Foster v. Riley et al
ORDER adopting Report and Recommendations of Magistrate Judge Bristow Marchant. The Complaint is Dismissed without prejudice and without issuance and service of process. Signed by Honorable Timothy M Cain on 4/21/2016.(cwhi, )
IN THE UNITED STATES DISTRICT COURT
FOR THE DISTRICT OF SOUTH CAROLINA
Robert Lee Foster,
Warden Tim Riley,
Asst. Warden G. Lane,
Sgt. McMorris, Grievance
Coordinator J. Gambrell,
The Correctional Officer,
C/A No. 9:15-3787-TMC
OPINION & ORDER
Plaintiff Robert Lee Foster (“Foster”), proceeding pro se, filed this action pursuant to 42
U.S.C. § 1983. On December 14, 2015, the magistrate judge filed a Report and Recommendation
(“Report”) in which she recommended that the Complaint be dismissed without prejudice and
without issuance and service of process. (ECF No. 11). Foster timely filed objections. (ECF
The magistrate judge makes only a recommendation to the court. The recommendation
has no presumptive weight. The responsibility to make a final determination remains with the
court. Mathews v. Weber, 423 U.S. 261, 270-71 (1976). The court is charged with making a de
novo determination of those portions of the Report to which specific objection is made, and the
court may accept, reject, or modify, in whole or in part, the recommendation of the magistrate
judge, or recommit the matter with instructions. 28 U.S.C. § 636(b)(1).
The court is obligated to conduct a de novo review of every portion of the magistrate
judge’s report to which objections have been filed. Id. However, the court need not conduct a de
novo review when a party makes only “general and conclusory objections that do not direct the
court to a specific error in the magistrate’s proposed findings and recommendations.” Orpiano
v.2 Johnson, 687 F.2d 44, 47 (4th Cir. 1982). In the absence of a timely filed, specific objection,
the magistrate judge’s conclusions are reviewed only for clear error. See Diamond v. Colonial
Life & Accident Ins. Co., 416 F.3d 310, 315 (4th Cir. 2005).
The magistrate judge summarizes the facts and background of this case in her Report.
Briefly, Foster is raising claims related to two missing law books. Foster alleges he was not
allowed to take his legal materials and books during a prison transfer and his books were stored,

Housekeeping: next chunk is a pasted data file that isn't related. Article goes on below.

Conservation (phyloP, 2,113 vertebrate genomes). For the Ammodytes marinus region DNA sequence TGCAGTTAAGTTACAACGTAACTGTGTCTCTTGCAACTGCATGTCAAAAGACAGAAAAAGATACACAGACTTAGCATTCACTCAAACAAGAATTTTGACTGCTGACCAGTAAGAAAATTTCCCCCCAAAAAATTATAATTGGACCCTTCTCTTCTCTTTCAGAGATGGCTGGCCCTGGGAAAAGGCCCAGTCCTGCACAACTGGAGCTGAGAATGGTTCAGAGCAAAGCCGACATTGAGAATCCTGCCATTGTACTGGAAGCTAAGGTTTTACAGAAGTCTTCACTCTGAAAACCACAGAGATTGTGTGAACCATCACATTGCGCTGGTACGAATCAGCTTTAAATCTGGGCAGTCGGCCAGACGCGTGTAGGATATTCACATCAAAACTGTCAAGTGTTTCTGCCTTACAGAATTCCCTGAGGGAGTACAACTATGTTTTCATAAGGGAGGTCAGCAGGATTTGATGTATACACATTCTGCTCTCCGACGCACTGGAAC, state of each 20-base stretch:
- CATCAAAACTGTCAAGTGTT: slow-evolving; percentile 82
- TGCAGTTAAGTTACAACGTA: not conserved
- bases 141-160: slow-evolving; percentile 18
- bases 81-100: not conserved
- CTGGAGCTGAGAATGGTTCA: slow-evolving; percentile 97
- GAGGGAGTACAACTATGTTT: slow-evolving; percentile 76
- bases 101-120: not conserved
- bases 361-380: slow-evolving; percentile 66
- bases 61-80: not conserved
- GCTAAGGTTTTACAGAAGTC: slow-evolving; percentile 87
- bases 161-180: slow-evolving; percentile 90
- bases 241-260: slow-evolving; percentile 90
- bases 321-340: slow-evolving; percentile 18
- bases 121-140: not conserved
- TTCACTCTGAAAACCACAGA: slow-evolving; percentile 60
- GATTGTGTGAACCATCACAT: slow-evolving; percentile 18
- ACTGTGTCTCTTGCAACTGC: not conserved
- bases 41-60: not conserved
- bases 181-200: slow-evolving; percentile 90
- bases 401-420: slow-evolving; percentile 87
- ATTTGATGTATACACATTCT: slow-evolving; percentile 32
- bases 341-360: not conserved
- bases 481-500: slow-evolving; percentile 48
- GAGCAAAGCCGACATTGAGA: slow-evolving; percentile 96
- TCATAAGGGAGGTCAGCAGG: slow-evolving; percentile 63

but when he was allowed to retrieve his property, two law books were missing. Foster alleges
the property was not properly secured during the transfer, and another inmate either stole the
books or was given the books. Foster filed a Step One grievance, which was returned
unprocessed, and Foster did not pursue the grievance any further. The magistrate judge
determined that Foster had not exhausted his administrative remedies. (Report at 4).
Additionally, the magistrate judge determined that, even if Foster had exhausted his
administrative remedies, Foster’s request for monetary damages is barred by Heck v. Humphrey,
512 U.S. 477 (1994), and Foster has failed to state a claim concerning the missing law books.
(Report at 6-7).
In his objections, Foster contends he is bringing a retaliation claim based on two legal
books being stolen, and a corresponding claim for violations of his First and Fourteenth
Amendment rights because he states that the legal books were his lifeline to his criminal and
civil actions. (Objections at 1-2). Foster contends that because his Step One grievance was
returned unprocessed, he was unable to file a Step Two grievance. (Objections at 4). Further, he
argues he made every attempt to exhaust his administrative remedies, but it would have been
useless to file a Step Two grievance. (Objections at 6, 7). Foster also alleges there remains a
pending grievance which he filed on August 3, 2015. (Objections at 7).
The court agrees with the magistrate judge’s determination that Foster failed to exhaust
his administrative remedies prior to bringing this action. Williams v. Reynolds, No. 4:12-cv-138RMG, 2013 WL 4522574, at *4 (D.S.C. Aug. 27, 2013) (finding that “even if Plaintiff did file a
Step 1 grievance that was returned unprocessed, there is no evidence that Plaintiff filed a Step 2
grievance or otherwise appealed the decision not to process the Step 1 grievance” and therefore
Plaintiff failed to exhaust his administrative remedies). See also Bryan v. S.C. Dep’t of Corrs.,
C/A No. 4:08-cv-1590-TLW-TER, 2009 WL 702864, at *3 (D.S.C. Mar. 16, 2009) (“The fact
that a grievance was unprocessed, without more, is insufficient to show that [the Defendants]
prevented [the Plaintiff] from exhausting his administrative remedies.”); Peoples v. S.C. Dep’t of
Corrs., C/A No. 8:07-2897-CMC-BHH, 2008 WL 1902718, at *1 (D.S.C. Apr. 28, 2008)
(finding that a returned and unprocessed grievance does not necessarily render remedies
unavailable). Moreover, in his objections, Foster does not object to the magistrate judge’s
finding that Foster’s claims are barred by Heck, or that he has failed to state a claim concerning
his missing property. Accordingly, the court has reviewed the Report and, finding no clear error,
adopts it. See Diamond, 416 F.3d at 315.
Based on the foregoing, the court adopts the Report (ECF No. 11) and the Complaint is
Dismissed without prejudice and without issuance and service of process.
IT IS SO ORDERED.
s/Timothy M. Cain
United States District Judge
April 21, 2016
Anderson, South Carolina
NOTICE OF RIGHT TO APPEAL
The parties are hereby notified of the right to appeal this order pursuant to Rules 3 and 4
of the Federal Rules of Appellate Procedure.
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